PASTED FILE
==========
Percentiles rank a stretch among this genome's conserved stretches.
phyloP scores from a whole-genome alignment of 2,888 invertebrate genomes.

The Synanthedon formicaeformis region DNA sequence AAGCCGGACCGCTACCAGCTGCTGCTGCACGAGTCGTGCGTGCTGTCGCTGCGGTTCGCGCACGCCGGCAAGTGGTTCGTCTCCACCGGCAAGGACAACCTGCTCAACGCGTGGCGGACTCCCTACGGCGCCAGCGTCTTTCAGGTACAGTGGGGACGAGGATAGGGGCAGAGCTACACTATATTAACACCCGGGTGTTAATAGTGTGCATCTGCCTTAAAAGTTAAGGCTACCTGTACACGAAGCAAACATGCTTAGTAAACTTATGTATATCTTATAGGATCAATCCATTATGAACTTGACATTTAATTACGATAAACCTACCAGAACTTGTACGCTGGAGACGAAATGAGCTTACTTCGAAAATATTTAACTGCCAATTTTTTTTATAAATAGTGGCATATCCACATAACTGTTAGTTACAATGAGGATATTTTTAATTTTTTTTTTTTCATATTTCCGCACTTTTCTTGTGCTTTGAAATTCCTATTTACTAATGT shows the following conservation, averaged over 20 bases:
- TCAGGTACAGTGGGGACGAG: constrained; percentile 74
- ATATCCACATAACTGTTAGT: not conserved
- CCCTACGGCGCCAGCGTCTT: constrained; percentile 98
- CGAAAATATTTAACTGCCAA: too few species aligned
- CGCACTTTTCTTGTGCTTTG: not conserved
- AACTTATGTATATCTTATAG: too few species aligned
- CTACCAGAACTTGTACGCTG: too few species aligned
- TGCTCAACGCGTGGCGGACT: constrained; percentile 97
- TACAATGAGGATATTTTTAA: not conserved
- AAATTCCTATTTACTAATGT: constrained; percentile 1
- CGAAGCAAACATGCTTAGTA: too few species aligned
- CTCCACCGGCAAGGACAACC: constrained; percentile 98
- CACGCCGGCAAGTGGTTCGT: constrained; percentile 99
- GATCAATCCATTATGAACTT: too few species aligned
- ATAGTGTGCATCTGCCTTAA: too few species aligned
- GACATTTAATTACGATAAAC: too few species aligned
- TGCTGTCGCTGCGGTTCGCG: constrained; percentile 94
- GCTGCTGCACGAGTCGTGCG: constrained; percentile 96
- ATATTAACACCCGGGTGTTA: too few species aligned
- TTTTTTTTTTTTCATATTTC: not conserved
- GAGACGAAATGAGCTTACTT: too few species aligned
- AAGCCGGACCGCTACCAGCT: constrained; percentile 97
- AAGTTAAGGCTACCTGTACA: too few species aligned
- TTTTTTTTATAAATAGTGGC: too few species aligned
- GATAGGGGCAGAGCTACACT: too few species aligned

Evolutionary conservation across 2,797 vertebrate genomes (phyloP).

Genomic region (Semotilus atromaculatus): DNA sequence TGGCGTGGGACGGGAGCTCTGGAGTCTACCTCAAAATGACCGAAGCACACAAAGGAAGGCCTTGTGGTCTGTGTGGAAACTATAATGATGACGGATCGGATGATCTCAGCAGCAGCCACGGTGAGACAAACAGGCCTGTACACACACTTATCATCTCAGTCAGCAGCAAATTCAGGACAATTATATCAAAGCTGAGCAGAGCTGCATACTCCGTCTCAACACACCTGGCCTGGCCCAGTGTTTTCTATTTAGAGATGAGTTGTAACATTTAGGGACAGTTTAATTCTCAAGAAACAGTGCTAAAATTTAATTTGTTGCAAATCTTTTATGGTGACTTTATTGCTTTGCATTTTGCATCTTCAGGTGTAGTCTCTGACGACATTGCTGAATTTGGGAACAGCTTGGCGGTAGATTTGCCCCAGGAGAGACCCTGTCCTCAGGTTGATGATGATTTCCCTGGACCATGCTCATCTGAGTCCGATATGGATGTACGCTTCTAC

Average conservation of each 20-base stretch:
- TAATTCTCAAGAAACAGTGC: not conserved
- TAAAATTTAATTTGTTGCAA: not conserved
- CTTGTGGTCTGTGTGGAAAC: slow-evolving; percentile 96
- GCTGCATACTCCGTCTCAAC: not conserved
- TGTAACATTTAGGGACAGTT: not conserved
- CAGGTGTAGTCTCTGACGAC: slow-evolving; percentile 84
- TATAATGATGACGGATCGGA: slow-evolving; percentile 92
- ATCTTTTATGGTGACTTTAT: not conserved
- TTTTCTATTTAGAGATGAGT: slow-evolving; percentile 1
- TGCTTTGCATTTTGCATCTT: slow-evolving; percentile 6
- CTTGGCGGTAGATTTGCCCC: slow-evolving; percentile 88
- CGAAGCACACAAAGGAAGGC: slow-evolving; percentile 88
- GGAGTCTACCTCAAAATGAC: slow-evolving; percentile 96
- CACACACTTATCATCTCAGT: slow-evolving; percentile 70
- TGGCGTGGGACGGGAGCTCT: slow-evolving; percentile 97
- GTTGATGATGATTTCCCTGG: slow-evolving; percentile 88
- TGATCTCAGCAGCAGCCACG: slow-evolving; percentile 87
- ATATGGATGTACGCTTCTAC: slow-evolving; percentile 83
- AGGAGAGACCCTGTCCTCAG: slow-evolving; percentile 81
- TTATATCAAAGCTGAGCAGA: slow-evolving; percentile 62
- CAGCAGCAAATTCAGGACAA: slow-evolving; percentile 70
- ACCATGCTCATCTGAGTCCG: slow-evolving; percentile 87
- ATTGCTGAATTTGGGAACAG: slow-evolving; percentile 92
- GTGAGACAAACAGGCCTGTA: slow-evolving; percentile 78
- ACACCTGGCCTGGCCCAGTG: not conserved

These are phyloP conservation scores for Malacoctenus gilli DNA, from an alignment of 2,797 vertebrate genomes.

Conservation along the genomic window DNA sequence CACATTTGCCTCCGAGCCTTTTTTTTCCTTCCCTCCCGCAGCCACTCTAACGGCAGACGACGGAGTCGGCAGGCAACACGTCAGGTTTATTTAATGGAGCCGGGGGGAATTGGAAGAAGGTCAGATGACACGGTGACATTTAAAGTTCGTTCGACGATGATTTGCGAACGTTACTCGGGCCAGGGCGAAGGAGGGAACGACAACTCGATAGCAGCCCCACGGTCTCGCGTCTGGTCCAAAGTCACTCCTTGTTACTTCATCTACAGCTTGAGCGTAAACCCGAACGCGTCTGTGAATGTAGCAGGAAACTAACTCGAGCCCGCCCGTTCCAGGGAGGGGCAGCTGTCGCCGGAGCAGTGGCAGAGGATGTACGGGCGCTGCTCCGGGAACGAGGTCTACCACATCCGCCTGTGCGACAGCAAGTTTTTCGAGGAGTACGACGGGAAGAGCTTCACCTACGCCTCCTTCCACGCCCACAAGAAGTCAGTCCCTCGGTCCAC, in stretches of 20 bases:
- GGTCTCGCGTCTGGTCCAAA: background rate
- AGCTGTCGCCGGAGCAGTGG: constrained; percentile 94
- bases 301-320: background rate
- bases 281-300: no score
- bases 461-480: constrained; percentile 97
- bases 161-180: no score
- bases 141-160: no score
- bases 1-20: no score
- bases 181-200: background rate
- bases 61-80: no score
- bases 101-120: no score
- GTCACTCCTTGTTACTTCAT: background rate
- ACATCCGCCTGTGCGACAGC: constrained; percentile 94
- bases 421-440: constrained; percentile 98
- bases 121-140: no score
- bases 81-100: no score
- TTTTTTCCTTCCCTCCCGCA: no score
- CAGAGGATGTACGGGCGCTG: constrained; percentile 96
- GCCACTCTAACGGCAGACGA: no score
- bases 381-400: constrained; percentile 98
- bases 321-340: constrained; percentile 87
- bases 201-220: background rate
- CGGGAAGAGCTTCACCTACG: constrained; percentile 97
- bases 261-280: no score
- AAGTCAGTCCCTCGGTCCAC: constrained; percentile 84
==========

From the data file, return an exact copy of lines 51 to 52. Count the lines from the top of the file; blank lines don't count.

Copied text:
- TTATATCAAAGCTGAGCAGA: slow-evolving; percentile 62
- CAGCAGCAAATTCAGGACAA: slow-evolving; percentile 70